Arbitration on an international scale is an option for settling disagreements that emerge out of international business deals. When disputing a business transaction on a global scale, one may want to consider using international commercial arbitration as an alternative to going to court. This type of arbitration is governed by the terms agreed upon by the parties involved, rather than by any specific country's laws or procedures. Most contracts include a clause stating that the parties agree to submit any dispute arising out of the contract to binding arbitration rather than to court. At the time of the contract, the parties may also choose to define the applicable law and forum for any legal disputes that may arise.

Key Terms in this Chapter

Legal Protection in Arbitration: This refers to the protection provided by law to parties involved in an arbitration process. In the US, this protection is provided by the Federal Arbitration Act, and every state will have various laws that govern the arbitration process.

National Policy: This refers to a broad course of action or statements of guidance adopted by the government at the national level in pursuit of national objectives.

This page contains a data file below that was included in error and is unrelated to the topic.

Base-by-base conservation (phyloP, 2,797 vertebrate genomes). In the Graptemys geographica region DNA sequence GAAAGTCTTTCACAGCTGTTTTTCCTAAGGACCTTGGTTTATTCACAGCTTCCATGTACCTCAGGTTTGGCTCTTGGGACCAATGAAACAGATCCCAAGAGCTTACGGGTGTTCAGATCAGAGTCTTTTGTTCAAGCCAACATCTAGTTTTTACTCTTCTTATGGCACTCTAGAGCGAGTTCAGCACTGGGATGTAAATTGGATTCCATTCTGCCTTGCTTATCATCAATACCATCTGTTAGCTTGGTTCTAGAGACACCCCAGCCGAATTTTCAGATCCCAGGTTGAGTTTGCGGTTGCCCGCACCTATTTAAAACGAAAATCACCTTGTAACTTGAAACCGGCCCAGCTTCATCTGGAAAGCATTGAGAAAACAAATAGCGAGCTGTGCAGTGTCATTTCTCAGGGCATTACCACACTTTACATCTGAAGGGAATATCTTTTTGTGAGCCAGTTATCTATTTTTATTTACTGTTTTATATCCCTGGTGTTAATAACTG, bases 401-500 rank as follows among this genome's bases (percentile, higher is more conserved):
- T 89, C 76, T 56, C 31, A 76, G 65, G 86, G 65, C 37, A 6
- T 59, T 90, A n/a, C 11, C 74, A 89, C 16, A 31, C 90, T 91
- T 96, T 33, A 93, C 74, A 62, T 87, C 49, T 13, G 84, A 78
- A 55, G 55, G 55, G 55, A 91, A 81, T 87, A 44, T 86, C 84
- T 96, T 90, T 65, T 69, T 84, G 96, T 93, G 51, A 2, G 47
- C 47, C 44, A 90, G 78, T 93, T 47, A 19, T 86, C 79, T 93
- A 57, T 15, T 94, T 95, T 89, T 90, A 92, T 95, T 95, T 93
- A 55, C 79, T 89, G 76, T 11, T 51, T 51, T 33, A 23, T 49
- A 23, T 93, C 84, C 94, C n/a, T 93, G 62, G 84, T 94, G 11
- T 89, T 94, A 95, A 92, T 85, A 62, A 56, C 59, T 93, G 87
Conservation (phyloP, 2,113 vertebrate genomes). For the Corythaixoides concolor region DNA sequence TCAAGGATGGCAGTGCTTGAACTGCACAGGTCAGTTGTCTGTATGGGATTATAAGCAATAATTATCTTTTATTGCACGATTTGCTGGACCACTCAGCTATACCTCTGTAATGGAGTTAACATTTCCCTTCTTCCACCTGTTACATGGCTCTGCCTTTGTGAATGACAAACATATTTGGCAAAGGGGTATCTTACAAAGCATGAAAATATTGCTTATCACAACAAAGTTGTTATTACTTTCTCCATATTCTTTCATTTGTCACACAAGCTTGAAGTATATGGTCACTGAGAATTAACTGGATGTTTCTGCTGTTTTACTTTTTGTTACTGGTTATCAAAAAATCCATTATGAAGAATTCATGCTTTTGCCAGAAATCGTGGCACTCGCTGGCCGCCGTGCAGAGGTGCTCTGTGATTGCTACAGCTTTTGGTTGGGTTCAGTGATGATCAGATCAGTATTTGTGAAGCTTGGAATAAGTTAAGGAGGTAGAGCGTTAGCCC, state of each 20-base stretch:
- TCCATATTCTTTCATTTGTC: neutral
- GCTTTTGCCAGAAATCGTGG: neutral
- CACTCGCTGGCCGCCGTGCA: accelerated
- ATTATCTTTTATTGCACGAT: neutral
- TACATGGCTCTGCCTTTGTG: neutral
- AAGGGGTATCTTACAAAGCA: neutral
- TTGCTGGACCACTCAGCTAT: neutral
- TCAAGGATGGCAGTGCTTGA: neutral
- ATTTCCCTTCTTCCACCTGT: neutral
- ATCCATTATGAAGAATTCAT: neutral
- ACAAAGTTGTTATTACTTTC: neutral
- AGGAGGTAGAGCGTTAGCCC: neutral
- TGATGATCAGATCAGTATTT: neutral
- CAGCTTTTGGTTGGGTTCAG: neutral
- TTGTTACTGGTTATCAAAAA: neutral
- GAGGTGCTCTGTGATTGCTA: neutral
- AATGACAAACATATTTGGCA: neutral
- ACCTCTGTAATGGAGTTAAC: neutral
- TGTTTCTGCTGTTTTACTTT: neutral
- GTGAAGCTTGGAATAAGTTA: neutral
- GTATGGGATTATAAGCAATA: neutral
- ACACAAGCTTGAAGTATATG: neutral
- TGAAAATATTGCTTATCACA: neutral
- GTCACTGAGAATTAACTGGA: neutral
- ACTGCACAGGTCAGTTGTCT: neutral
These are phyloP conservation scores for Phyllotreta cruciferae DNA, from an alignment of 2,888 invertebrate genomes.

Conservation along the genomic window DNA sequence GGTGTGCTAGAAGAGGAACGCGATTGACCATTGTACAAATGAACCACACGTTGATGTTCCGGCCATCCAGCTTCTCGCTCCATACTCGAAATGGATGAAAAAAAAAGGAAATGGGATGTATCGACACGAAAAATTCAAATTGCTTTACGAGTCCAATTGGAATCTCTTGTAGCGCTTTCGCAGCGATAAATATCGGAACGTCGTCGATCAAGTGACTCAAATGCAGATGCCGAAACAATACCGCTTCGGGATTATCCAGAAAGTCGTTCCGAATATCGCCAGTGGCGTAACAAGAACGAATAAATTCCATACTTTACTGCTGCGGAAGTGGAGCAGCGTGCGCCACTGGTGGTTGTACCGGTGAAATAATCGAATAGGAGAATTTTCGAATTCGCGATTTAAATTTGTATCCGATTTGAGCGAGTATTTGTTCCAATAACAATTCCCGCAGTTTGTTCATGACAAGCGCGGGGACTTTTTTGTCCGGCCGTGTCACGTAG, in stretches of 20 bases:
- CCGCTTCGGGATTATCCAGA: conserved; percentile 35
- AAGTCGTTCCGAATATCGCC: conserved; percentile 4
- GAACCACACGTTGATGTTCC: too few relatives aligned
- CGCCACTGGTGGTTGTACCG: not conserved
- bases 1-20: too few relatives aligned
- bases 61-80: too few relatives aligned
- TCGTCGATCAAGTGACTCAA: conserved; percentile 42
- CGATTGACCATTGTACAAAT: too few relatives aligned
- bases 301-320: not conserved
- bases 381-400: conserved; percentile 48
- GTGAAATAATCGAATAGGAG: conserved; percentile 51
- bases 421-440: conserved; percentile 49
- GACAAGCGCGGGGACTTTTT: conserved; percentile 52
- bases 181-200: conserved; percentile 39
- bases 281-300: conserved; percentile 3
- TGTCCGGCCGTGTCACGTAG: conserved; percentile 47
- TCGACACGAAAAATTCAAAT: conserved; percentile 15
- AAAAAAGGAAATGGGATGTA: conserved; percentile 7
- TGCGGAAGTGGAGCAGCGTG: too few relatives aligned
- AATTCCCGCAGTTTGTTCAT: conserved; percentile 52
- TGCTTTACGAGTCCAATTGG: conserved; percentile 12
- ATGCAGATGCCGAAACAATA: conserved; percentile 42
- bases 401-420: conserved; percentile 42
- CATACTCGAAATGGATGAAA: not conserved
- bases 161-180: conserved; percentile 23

Suggestions for Settlement: In arbitration law, parties may submit suggestions for the settlement of the dispute to the conciliator. This can be done on their own initiative or at the invitation of the conciliator. The conciliator will then consider these suggestions while trying to facilitate a settlement between the parties.

Westlaw: This is an online legal research service and proprietary database for lawyers and legal professionals available in over 60 countries. Information resources on Westlaw include more than 40,000 databases of case law, state and federal statutes, administrative codes, newspaper and magazine articles, public records, law journals, law reviews, treatises, legal forms and other information resources.

Public Policy: This refers to a set of actions the government takes to address issues within society. For example, public policy addresses problems over the long-term, such as issues with healthcare or gun control, and as such, it can take years to develop. Public policy addresses issues that affect a wider swath of society, rather than those pertaining to smaller groups.

Binding Arbitration: This is a private method of resolving disputes between two or more parties. The parties agree to let a neutral third party, called an arbitrator, make a final and binding decision on the matter. The arbitrator will review the evidence and listen to the arguments of both sides.

Public administration: This is both an academic discipline and a field of practice. It refers to the implementation of government policies, administration of government establishment (public governance), management of non-profit establishment (nonprofit governance), and also a subfield of political science taught in public policy schools that studies this implementation and prepares people, especially civil servants in administrative positions for working in the public sector.